Date: Oct/24/19

Post Text: I wanted to do a positive ad today, but I couldn’t help myself after seeing this. The Post Text doesn’t do anything for me. “Taking care of your skin should be easy.” This isn’t a real pain point. It is easy. Whether it’s effective is another issue. 

Another thing: Pores don’t crave anything. Not even we crave cleansing our pores. That’s not what a craving is. Whoever wrote this has no idea how to write copy. A better way to say this would’ve been, “Treat your pores by ridding them of impurities, leaving your skin natural and clean.” (Something along those lines.) 

Visual: A 1-minute video with nothing but this kid rubbing his face with the PMD cleanser. It looks like a small hairbrush he’s rubbing on his face. He looks uncomfortable at times, and the video shows nothing else. No text, nothing. It’s lazy, and who would watch a full minute of this, except for this asshole (aka yours truly)?

Headline: The Headline reads like a wannabe L’Oreal ad. This isn’t a big brand. Hell, it’s pretty much an unknown. Yet, they’re running the Headline like a TV ad brand slogan, rather than an effective call-to-action. What would’ve worked better: “Rid your skin of impurities once & for all”, or even, “Find out how PMD works wonders for your skin”. 

“Be bold” isn’t a real CTA. It’s abstract AF. How can you be bold? By purchasing your facial cleanser? 😂 Come on now. “Be striking”? What does it mean to be “striking”? These vague and abstract CTA’s have exactly zero value and emotional appeal, and are a complete filler and waste of space.

Description: “PMD Clean”. What’s the point of this?

“Made for everyone”. Here’s another lesson in Copywriting 101: Don’t target everyone. If you speak to everyone, no one’s listening. Get specific. Hell, you can still target “everyone”; just do it tactfully.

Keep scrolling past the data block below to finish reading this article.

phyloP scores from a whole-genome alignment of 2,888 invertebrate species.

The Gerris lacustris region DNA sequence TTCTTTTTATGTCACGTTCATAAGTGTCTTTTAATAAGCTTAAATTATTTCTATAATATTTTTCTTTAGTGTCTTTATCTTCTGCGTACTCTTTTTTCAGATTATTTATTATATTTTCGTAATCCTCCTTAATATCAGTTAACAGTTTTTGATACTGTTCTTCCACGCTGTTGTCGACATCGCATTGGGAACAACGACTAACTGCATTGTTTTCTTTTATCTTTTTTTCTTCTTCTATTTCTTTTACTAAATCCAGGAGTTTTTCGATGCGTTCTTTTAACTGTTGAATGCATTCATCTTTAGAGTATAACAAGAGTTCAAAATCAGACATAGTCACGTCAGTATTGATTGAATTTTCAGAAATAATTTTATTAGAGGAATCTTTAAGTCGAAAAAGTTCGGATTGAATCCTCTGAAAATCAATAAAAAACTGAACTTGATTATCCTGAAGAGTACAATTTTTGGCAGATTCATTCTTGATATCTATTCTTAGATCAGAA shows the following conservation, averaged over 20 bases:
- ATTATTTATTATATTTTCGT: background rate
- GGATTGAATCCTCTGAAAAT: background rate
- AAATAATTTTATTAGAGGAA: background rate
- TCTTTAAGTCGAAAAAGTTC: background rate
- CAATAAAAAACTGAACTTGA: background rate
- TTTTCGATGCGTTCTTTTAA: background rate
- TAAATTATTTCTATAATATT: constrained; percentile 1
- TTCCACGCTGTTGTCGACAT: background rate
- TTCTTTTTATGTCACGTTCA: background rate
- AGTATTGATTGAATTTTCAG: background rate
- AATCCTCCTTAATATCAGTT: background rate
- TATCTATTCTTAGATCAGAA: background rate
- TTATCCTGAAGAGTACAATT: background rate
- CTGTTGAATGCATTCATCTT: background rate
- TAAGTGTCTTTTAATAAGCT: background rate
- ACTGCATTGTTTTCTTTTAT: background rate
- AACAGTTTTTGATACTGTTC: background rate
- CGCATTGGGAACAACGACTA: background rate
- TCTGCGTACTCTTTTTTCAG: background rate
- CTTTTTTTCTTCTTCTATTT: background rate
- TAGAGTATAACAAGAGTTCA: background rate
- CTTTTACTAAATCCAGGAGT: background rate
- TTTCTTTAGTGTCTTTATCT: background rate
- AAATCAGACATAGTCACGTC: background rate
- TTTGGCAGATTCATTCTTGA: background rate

Example: “Made for confident men who have been let down by other facial cleansers. Never again.” That’s not only specifying a specific target audience; it’s also hitting at an emotional point, a common frustration point that many men have felt over time. I’m one of them. I’ve spent a small fortune on different facial cleansers, and most have not made the cut. 

Want to target women too? Create a separate campaign for women featuring a woman using the product, instead of a man. Specific targeting boosts conversions. This is no secret. It’s common marketing sense.

Notes: I nominate this Worst Ad of the Year. 

If you’ve read the marketing classic “Positioning” by Jack Ries & Al Trout, you know acronyms are horrible for your business, unless people already know what the acronym means, or if it’s entered and settled into our collective mindset and become a part of everyday parlance. 

Example: IBM. We forget what it stands for, but we all know IBM as a brand. (It actually stands for, “International Business Machines”; the acronym is actually better, right?) 

Another example: BMW. It actually stands for, “Bayerische Motoren Worke”; works better as BMW, right? And we all know what brand we’re talking about when we mention BMW.

But what about PMD? I actually had to go searching for what this stood for (Personal MicroDerm). 

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